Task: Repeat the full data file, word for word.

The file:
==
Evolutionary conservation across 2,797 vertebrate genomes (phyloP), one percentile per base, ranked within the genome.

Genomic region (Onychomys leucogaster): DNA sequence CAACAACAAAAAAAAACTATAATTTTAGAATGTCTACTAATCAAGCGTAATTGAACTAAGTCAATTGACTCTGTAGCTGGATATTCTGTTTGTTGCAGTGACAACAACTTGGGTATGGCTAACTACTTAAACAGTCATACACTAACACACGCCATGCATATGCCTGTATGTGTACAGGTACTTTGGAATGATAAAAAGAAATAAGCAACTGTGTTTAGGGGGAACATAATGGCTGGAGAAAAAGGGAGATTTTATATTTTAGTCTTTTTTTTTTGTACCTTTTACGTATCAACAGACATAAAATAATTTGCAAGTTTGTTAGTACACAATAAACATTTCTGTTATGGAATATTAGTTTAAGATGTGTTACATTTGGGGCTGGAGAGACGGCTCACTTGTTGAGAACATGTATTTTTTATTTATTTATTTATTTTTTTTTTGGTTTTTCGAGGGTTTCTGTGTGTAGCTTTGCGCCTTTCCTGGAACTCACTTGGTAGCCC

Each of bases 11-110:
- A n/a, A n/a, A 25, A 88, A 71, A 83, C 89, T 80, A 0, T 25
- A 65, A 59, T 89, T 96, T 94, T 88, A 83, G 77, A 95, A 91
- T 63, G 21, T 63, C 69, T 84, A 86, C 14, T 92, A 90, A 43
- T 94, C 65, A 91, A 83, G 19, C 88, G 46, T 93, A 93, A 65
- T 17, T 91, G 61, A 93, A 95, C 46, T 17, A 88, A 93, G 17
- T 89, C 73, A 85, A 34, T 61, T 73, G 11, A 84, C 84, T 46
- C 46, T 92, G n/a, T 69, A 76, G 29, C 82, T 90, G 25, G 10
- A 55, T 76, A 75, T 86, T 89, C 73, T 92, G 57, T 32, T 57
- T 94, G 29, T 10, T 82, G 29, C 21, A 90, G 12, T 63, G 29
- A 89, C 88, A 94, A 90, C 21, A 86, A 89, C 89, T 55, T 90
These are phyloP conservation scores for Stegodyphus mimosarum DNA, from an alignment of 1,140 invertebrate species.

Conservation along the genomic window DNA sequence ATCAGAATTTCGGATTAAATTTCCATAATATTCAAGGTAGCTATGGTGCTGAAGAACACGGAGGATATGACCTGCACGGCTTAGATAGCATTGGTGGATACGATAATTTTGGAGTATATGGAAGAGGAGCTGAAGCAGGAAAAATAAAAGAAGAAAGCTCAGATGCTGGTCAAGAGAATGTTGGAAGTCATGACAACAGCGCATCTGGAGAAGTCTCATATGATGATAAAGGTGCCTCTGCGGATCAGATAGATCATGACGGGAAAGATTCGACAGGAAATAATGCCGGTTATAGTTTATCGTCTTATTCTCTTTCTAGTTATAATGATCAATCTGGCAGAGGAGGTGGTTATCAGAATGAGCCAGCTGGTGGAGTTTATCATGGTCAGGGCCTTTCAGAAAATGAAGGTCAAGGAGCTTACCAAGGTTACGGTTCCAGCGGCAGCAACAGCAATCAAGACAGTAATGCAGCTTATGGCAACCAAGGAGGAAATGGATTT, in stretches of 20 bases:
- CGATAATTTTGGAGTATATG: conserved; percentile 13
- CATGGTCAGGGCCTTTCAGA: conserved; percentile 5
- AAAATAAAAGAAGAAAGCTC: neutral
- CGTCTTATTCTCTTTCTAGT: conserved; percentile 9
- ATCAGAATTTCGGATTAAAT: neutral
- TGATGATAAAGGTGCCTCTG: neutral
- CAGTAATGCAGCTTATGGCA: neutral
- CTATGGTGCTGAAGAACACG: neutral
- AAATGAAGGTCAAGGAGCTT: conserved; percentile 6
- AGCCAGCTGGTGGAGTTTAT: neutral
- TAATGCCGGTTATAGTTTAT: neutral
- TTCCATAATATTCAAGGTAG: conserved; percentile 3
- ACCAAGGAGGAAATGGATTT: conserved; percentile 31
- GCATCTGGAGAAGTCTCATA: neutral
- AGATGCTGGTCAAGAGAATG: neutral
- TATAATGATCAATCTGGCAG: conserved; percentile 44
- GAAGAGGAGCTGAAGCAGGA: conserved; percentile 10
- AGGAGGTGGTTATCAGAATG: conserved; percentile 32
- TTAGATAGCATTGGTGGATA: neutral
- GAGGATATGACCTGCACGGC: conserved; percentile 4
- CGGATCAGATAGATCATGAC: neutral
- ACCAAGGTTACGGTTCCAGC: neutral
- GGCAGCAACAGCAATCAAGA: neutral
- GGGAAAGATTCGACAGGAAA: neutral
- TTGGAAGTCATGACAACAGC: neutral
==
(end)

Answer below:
Evolutionary conservation across 2,797 vertebrate genomes (phyloP), one percentile per base, ranked within the genome.

Genomic region (Onychomys leucogaster): DNA sequence CAACAACAAAAAAAAACTATAATTTTAGAATGTCTACTAATCAAGCGTAATTGAACTAAGTCAATTGACTCTGTAGCTGGATATTCTGTTTGTTGCAGTGACAACAACTTGGGTATGGCTAACTACTTAAACAGTCATACACTAACACACGCCATGCATATGCCTGTATGTGTACAGGTACTTTGGAATGATAAAAAGAAATAAGCAACTGTGTTTAGGGGGAACATAATGGCTGGAGAAAAAGGGAGATTTTATATTTTAGTCTTTTTTTTTTGTACCTTTTACGTATCAACAGACATAAAATAATTTGCAAGTTTGTTAGTACACAATAAACATTTCTGTTATGGAATATTAGTTTAAGATGTGTTACATTTGGGGCTGGAGAGACGGCTCACTTGTTGAGAACATGTATTTTTTATTTATTTATTTATTTTTTTTTTGGTTTTTCGAGGGTTTCTGTGTGTAGCTTTGCGCCTTTCCTGGAACTCACTTGGTAGCCC

Each of bases 11-110:
- A n/a, A n/a, A 25, A 88, A 71, A 83, C 89, T 80, A 0, T 25
- A 65, A 59, T 89, T 96, T 94, T 88, A 83, G 77, A 95, A 91
- T 63, G 21, T 63, C 69, T 84, A 86, C 14, T 92, A 90, A 43
- T 94, C 65, A 91, A 83, G 19, C 88, G 46, T 93, A 93, A 65
- T 17, T 91, G 61, A 93, A 95, C 46, T 17, A 88, A 93, G 17
- T 89, C 73, A 85, A 34, T 61, T 73, G 11, A 84, C 84, T 46
- C 46, T 92, G n/a, T 69, A 76, G 29, C 82, T 90, G 25, G 10
- A 55, T 76, A 75, T 86, T 89, C 73, T 92, G 57, T 32, T 57
- T 94, G 29, T 10, T 82, G 29, C 21, A 90, G 12, T 63, G 29
- A 89, C 88, A 94, A 90, C 21, A 86, A 89, C 89, T 55, T 90
These are phyloP conservation scores for Stegodyphus mimosarum DNA, from an alignment of 1,140 invertebrate species.

Conservation along the genomic window DNA sequence ATCAGAATTTCGGATTAAATTTCCATAATATTCAAGGTAGCTATGGTGCTGAAGAACACGGAGGATATGACCTGCACGGCTTAGATAGCATTGGTGGATACGATAATTTTGGAGTATATGGAAGAGGAGCTGAAGCAGGAAAAATAAAAGAAGAAAGCTCAGATGCTGGTCAAGAGAATGTTGGAAGTCATGACAACAGCGCATCTGGAGAAGTCTCATATGATGATAAAGGTGCCTCTGCGGATCAGATAGATCATGACGGGAAAGATTCGACAGGAAATAATGCCGGTTATAGTTTATCGTCTTATTCTCTTTCTAGTTATAATGATCAATCTGGCAGAGGAGGTGGTTATCAGAATGAGCCAGCTGGTGGAGTTTATCATGGTCAGGGCCTTTCAGAAAATGAAGGTCAAGGAGCTTACCAAGGTTACGGTTCCAGCGGCAGCAACAGCAATCAAGACAGTAATGCAGCTTATGGCAACCAAGGAGGAAATGGATTT, in stretches of 20 bases:
- CGATAATTTTGGAGTATATG: conserved; percentile 13
- CATGGTCAGGGCCTTTCAGA: conserved; percentile 5
- AAAATAAAAGAAGAAAGCTC: neutral
- CGTCTTATTCTCTTTCTAGT: conserved; percentile 9
- ATCAGAATTTCGGATTAAAT: neutral
- TGATGATAAAGGTGCCTCTG: neutral
- CAGTAATGCAGCTTATGGCA: neutral
- CTATGGTGCTGAAGAACACG: neutral
- AAATGAAGGTCAAGGAGCTT: conserved; percentile 6
- AGCCAGCTGGTGGAGTTTAT: neutral
- TAATGCCGGTTATAGTTTAT: neutral
- TTCCATAATATTCAAGGTAG: conserved; percentile 3
- ACCAAGGAGGAAATGGATTT: conserved; percentile 31
- GCATCTGGAGAAGTCTCATA: neutral
- AGATGCTGGTCAAGAGAATG: neutral
- TATAATGATCAATCTGGCAG: conserved; percentile 44
- GAAGAGGAGCTGAAGCAGGA: conserved; percentile 10
- AGGAGGTGGTTATCAGAATG: conserved; percentile 32
- TTAGATAGCATTGGTGGATA: neutral
- GAGGATATGACCTGCACGGC: conserved; percentile 4
- CGGATCAGATAGATCATGAC: neutral
- ACCAAGGTTACGGTTCCAGC: neutral
- GGCAGCAACAGCAATCAAGA: neutral
- GGGAAAGATTCGACAGGAAA: neutral
- TTGGAAGTCATGACAACAGC: neutral